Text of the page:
Showing vulnerability and admitting mistakes is the key to brave leadership and showing the next generation that they can follow in your footsteps, according to a senior business leader.
Paula Dillon, vice chair of West and North Yorkshire Chamber of Commerce, told a room full of property professionals that pretending to be perfect wasn’t helpful to the gender stereotyping debate.
Speaking at the Smashing Stereotypes panel event, hosted by CBRE’s Women's Network, Ms Dillon said: “It’s about showing vulnerability, admitting mistakes and letting people see that they could be in that position too. It’s not just about showing people you are always amazing. It’s showing that people screw up and people take the wrong turn. But somehow you get there, and it’s about encouraging people that it could be them, whoever they are.”
She admitted it was ‘quite late on’ in her career that she realised she didn’t have to be perfect. “I knew I wasn’t but I thought I was supposed to be,” she said.
“As I started mentoring more and more young people, the thing they said to me over and over again was that it was really helpful for them to understand the things that have gone wrong for me.”
Angela Barnicle, chief officer of asset management and regeneration at Leeds City Council, said women had to be brave to break out of their stereotypes.
She revealed that she was once told she came across as a “northern coffee shop mum” by a former colleague in London during a coaching session for its director candidate centre.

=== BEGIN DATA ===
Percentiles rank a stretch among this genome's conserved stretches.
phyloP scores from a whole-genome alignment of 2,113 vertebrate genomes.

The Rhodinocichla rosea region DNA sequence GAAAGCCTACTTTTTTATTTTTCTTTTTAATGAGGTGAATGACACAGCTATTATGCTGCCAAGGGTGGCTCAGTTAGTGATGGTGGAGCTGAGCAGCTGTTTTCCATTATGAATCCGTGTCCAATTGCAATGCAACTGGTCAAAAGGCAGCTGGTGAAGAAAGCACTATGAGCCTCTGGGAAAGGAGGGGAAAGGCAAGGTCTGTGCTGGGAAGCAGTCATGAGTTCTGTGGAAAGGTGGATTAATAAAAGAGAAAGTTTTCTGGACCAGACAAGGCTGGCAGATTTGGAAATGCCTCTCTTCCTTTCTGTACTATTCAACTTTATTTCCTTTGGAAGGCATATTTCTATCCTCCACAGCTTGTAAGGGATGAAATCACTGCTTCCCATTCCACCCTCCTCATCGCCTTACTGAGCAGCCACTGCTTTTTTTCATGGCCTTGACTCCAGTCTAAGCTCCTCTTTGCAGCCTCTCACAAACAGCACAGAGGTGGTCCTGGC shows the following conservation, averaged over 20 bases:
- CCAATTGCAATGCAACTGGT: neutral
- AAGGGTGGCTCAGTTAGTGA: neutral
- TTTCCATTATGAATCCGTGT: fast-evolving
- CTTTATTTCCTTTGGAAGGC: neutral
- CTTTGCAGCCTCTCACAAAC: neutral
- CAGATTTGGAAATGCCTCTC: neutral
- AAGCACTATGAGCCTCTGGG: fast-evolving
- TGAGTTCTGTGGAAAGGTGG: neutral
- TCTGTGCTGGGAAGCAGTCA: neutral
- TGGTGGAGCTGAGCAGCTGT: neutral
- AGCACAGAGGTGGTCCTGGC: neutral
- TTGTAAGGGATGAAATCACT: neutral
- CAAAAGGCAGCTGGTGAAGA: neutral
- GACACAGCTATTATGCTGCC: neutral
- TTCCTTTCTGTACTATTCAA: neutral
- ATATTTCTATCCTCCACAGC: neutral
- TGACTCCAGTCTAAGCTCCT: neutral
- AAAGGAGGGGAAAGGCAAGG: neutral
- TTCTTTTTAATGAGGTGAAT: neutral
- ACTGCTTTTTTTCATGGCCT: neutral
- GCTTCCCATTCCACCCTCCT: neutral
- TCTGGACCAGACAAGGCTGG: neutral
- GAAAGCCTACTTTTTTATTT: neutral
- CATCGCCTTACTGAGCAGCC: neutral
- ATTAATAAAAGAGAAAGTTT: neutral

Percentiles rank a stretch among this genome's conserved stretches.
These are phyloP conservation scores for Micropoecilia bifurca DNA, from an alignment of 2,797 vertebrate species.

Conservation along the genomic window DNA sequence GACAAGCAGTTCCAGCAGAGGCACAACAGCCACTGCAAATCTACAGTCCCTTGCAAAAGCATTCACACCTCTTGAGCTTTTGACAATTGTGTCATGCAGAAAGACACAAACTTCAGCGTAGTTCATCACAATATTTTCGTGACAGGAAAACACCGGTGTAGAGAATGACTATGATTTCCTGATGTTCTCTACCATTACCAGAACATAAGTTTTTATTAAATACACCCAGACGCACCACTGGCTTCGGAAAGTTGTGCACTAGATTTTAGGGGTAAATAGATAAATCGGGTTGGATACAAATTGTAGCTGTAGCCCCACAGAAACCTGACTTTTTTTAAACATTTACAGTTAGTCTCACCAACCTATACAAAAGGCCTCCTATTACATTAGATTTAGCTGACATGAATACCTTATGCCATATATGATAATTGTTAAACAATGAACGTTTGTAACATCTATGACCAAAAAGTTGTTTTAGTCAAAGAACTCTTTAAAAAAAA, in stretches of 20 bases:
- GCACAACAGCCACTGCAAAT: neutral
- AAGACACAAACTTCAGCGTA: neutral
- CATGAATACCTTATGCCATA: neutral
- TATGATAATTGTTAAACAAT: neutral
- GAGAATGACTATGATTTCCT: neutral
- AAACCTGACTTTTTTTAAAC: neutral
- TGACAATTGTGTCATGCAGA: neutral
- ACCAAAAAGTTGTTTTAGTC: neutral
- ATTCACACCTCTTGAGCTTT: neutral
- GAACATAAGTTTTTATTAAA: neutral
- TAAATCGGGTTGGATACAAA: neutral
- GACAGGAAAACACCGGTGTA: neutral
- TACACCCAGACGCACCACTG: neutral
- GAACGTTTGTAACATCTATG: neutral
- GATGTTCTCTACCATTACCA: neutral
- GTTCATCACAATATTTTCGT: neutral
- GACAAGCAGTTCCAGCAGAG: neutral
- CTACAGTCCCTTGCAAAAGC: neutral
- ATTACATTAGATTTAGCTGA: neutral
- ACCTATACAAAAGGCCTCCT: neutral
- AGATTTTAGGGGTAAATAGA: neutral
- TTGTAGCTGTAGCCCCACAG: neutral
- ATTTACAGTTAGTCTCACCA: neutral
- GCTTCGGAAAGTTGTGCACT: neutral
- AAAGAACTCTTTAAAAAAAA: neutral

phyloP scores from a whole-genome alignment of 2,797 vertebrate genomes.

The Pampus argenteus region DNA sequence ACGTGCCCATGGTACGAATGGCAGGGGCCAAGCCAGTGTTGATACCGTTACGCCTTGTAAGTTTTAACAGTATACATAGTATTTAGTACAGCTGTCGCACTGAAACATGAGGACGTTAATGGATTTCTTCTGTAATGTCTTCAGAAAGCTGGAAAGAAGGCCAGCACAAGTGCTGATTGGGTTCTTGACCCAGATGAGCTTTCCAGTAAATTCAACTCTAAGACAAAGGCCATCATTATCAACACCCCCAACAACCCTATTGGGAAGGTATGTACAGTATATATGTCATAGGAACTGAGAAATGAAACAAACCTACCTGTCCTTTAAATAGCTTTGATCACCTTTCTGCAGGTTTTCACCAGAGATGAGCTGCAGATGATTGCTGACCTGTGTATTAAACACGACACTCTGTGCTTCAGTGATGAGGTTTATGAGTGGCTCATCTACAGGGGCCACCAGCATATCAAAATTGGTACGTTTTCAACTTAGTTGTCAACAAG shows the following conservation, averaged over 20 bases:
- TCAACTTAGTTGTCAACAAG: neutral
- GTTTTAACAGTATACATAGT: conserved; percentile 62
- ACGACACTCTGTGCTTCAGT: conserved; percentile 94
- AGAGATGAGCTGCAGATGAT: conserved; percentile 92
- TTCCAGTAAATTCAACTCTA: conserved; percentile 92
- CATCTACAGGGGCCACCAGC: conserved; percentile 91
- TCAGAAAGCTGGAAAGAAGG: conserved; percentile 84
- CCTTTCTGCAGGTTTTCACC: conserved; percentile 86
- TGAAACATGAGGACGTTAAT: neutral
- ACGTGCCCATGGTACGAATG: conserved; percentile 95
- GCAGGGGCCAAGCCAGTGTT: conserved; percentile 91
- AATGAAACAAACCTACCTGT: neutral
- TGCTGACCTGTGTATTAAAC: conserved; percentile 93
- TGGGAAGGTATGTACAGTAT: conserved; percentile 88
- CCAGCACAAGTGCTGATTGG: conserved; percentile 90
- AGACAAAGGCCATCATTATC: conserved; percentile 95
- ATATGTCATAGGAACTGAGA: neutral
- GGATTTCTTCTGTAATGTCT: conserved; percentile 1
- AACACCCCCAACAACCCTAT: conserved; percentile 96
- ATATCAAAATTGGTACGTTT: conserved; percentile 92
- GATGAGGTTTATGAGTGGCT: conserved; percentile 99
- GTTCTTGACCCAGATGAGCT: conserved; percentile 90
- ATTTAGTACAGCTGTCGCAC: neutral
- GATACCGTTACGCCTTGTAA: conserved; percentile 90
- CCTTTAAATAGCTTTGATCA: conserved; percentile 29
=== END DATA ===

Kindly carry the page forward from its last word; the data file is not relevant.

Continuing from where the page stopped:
“When I was told that, I thought: ‘I’m going to nail this’,” she said. “But I could only do that with the support of some other people.”
She added: “It can be a lonely place. Find someone you trust and keep them close.”
Rashmi Dube, founding partner of Legatus Law, said it was essential to deconstruct and reconstruct individual beliefs. “We create our own stereotypes of who we are or who we’re supposed to be because we work within a fixed transcript,” she said.
She added: “We have to be brave, we have to individually change and then we have to try and bring other people with us.
“We can only change in larger numbers but somebody has to start it individually.
“It’s going to feel uncomfortable but that’s the point of change.”
Guy Hurwood, senior director at CBRE said men had an important role to play in smashing stereotypes.
“When I had to work in a team that had an 8am-8pm culture and nobody left early or picked up their kids, there was a lot of pressure,” he said. “I took the step to say ‘I’m going to pick the kids up and I’ll work around it’ to help bring that changing culture to the team.”
Ms Dillon said it was vital for businesses to get the model of leadership they promote right. “It needs to be inclusive, it needs to be non-perfect and it needs to be made clear that you don’t have to be amazing from day one in order to achieve,” she said.
Simone Roche, of Northern Power Women, who chaired the debate at Avenue HQ in Leeds, added: “It’s not all about difficult things to implement and change. Finding allies, changing our language and being deliberate with educating our young people are things we can all do.
“Everyone can do something and it’s those small things, like helping a next door neighbour with their LinkedIn profile or interview experience, that will add up and make the difference.”
Established in 2005, the CBRE UK Women’s Network is a group of people who aim to make CBRE a more rewarding place for everyone to work.
The group aspires to attract and retain the most talented women, to develop their skills and to aid their success and advancement in the company as well as the real estate industry generally.
The Women's Network influences the diversity and inclusion policies at CBRE, resulting in securing fully paid shared parental leave for men and for women in 2018, ongoing maternity coaching for women, unconscious bias training for leadership and across the business and a focus on inclusive leadership and training programmes for staff.
It also has an informal promotion mentoring programme for women.
The network runs events across the UK throughout the year, client events, and more formal and informal networking opportunities.